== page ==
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Trade should play its part in saving the planet

For decades now, environmentalists and free-traders have been circling each other warily in mutual suspicion. Dating back to the time green campaigners helped to collapse the legendarily disastrous 1999 World Trade Organization conference in Seattle, each tends to regard the other as, respectively, planet-destroying neoliberals or Luddite protectionist ignoramuses.

This long-term dysfunctional relationship means missing a big opportunity — a strong trade dimension is notably absent from the COP27 climate conference, wrapping up in Sharm el-Sheikh this week. There has been an increase in defensive environmental measures in trade, levelling the international playing field to protect businesses from imports produced to lower standards. But given the vast improvements in green technology, from renewables to electric cars, the drive to reduce carbon emissions needs a stronger element of open trade and the transfer of technology.

In recent years, addressing the environment has mainly meant bolting increasingly complex additional chapters on to the traditional preferential trade deals, or PTAs, that set conditions for better market access. Quite often, environmental issues stop trade deals getting done at all. The prospects of an EU agreement with Indonesia have been dimmed for years by the European parliament in effect blocking imports of palm oil because of worries over deforestation — a concern now being extended to restrictions on a whole range of different products.

In the vein of not giving environmental villains competitive advantage, the EU’s other big contribution to the trade-and-environment debate is the proposed carbon border adjustment mechanism to prevent the “carbon leakage” of emissions-intensive industries moving abroad.

Some of this may be fine as far as it goes, though sceptics are right that green provisions can get misused for protectionist ends. Certainly research shows green conditionality has reduced exports from countries to the EU under PTAs, though whether that actually benefits the environment or not is debatable.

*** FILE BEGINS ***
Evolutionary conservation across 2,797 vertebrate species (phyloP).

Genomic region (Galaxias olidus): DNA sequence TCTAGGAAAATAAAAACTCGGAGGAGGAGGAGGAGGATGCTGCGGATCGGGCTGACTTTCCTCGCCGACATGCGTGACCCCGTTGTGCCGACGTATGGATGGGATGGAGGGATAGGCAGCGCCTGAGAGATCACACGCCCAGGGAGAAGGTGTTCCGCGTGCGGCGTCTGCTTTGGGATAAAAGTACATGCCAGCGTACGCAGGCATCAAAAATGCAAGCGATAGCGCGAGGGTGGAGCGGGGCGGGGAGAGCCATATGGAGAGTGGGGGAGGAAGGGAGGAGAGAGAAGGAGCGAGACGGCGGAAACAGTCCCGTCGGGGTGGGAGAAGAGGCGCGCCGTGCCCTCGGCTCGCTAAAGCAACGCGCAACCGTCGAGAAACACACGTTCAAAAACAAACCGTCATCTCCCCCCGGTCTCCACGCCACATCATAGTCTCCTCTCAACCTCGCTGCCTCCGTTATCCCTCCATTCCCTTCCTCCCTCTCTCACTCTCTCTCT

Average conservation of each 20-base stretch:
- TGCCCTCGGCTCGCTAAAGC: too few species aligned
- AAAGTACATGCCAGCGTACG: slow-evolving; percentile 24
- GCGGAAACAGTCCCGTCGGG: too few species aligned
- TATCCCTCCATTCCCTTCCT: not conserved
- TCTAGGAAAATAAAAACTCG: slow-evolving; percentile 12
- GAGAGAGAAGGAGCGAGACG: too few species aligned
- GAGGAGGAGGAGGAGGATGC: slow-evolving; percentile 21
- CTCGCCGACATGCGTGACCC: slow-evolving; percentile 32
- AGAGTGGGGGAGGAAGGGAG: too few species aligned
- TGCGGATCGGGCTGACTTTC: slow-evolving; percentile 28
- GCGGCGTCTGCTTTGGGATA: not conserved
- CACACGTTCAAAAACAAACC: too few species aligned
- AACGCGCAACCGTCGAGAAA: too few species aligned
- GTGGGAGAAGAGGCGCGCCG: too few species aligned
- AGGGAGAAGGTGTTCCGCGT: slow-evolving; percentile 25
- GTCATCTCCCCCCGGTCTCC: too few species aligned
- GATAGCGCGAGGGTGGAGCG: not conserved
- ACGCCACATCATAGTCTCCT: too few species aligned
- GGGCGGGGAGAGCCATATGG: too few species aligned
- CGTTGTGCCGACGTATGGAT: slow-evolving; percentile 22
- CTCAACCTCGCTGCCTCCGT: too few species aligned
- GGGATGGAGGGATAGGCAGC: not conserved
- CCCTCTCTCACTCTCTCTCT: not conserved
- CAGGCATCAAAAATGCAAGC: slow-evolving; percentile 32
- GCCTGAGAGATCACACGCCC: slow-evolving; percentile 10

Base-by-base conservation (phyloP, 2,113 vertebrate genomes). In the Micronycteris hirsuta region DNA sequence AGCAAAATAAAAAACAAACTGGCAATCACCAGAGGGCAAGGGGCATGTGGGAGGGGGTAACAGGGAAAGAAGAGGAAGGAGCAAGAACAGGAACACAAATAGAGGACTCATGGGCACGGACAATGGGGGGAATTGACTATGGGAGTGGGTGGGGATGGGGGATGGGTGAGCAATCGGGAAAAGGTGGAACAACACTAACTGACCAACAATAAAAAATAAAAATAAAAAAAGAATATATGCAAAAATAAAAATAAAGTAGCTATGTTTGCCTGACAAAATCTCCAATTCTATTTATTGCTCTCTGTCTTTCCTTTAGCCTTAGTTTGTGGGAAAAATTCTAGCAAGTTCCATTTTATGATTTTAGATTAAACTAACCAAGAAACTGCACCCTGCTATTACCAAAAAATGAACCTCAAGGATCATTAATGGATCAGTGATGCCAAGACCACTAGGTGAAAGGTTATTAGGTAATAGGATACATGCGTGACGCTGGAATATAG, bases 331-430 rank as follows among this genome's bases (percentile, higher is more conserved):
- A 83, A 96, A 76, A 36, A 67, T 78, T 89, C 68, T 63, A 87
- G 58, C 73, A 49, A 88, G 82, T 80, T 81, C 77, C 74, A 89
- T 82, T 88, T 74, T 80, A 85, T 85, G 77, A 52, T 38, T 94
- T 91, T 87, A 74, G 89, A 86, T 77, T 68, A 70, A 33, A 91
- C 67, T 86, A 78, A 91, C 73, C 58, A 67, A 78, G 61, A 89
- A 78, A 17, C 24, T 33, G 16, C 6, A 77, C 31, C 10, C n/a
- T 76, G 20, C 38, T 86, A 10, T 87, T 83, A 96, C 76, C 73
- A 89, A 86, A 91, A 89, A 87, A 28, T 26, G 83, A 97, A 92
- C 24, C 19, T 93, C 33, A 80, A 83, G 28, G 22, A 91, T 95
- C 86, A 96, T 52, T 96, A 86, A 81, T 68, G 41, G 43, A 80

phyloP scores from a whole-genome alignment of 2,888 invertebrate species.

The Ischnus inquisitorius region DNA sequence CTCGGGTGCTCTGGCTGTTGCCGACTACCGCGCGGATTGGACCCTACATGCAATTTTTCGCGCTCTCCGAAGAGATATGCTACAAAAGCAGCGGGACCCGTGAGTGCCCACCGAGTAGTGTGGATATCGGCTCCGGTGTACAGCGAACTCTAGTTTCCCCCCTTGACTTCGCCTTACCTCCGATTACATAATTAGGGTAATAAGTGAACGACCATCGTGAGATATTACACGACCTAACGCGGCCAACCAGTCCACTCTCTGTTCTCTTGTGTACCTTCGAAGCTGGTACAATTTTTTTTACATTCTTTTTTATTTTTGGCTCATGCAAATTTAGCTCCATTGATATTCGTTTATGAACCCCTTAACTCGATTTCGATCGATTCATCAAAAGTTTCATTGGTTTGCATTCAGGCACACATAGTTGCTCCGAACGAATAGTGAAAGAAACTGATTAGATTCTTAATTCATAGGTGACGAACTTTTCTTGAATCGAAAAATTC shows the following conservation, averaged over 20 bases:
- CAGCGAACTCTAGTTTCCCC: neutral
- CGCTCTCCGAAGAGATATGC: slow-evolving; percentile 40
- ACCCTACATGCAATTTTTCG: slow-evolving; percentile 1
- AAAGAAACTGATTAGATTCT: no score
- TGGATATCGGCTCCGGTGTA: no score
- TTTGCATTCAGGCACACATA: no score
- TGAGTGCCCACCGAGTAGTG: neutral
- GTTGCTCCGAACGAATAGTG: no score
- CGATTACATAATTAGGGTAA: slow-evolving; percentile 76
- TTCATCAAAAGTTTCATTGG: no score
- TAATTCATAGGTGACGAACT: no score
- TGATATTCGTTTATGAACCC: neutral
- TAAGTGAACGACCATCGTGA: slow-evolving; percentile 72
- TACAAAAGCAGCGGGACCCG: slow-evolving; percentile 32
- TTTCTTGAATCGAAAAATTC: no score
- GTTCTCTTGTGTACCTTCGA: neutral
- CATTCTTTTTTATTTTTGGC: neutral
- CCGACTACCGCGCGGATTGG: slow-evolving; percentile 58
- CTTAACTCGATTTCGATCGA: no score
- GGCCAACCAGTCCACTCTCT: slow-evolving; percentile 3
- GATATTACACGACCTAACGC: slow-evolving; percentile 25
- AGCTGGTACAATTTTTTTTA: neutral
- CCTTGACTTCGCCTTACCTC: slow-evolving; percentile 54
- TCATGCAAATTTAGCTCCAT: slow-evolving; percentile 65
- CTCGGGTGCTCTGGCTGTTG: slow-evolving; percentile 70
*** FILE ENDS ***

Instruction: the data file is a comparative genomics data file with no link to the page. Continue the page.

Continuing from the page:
But equalising environmental standards doesn’t by itself produce and disseminate the technology that makes a prosperous low-carbon future possible. In fact, the growth of new sectors frequently kicks off fresh trade wars, as producers try to establish a dominant position in markets with first-mover advantage and economies of scale.

The installation of solar panels in the world’s big economies has been retarded and complicated by a series of trade disputes going back a decade, European and US producers complaining about competition from China. There have been similar rows over trade in e-bikes and windpower equipment.

To be fair, in the years since the solar trade wars started, the danger of being dependent on China for hard-to-replace technology has clearly increased. Beijing has become increasingly willing to use economic coercion, though its early run-outs against advanced economies (Australia and Lithuania) haven’t been entirely successful.

It makes sense for economies, middle-income as well as advanced, to diversify their supply networks. But resilience frequently overbalances into protectionism. Reducing reliance on China shouldn’t mean automatic onshoring. If every economy in the world tries to develop its own technology and its own domestic industry, there will be a vast and inefficient archipelago of discrete markets rather than an efficient critical mass.

There’s a compelling case for government investment in green technology, given the environmental benefits it can bring. But tying that spending to local content requirements, as the US is notoriously doing with its electric vehicle tax credit, isn’t a sensible way to do it.

Governments may do well to invest lavishly in supporting new cutting-edge products, as opposed to creating gluts by building capacity in mature sectors like manufacturing semiconductors. But a subsidy race where onshoring concerns trump efficiency is not the way to create and disseminate the most efficient technology. It’s more likely to irritate trading partners who then respond with import duties against products they consider dumped or unfairly subsidised.

The trade aspect of technology and climate change has been seriously neglected. Talks among a coalition of (initially) willing countries over cutting tariffs on goods to benefit the environment started at the WTO in 2014. But they soon ran into trouble when the EU in particular objected to China’s perfectly reasonable contention that bicycles were environmentally friendly products, and talks stalled.

Moreover, a vague sense that global commerce is bad for the planet because of cargo ships and freight planes burning fossil fuels has often been allowed to roam around policy circles and public opinion without effectively being challenged. In fact, international freight transport is on average considerably less than half the carbon footprint of traded goods.

As ever, globalisation and open trade are never all good or all bad, though they tend to the former. They certainly don’t bear the main responsibility for the state of the planet and its climate, but they could be playing a much bigger role in improving it.

Climate Capital

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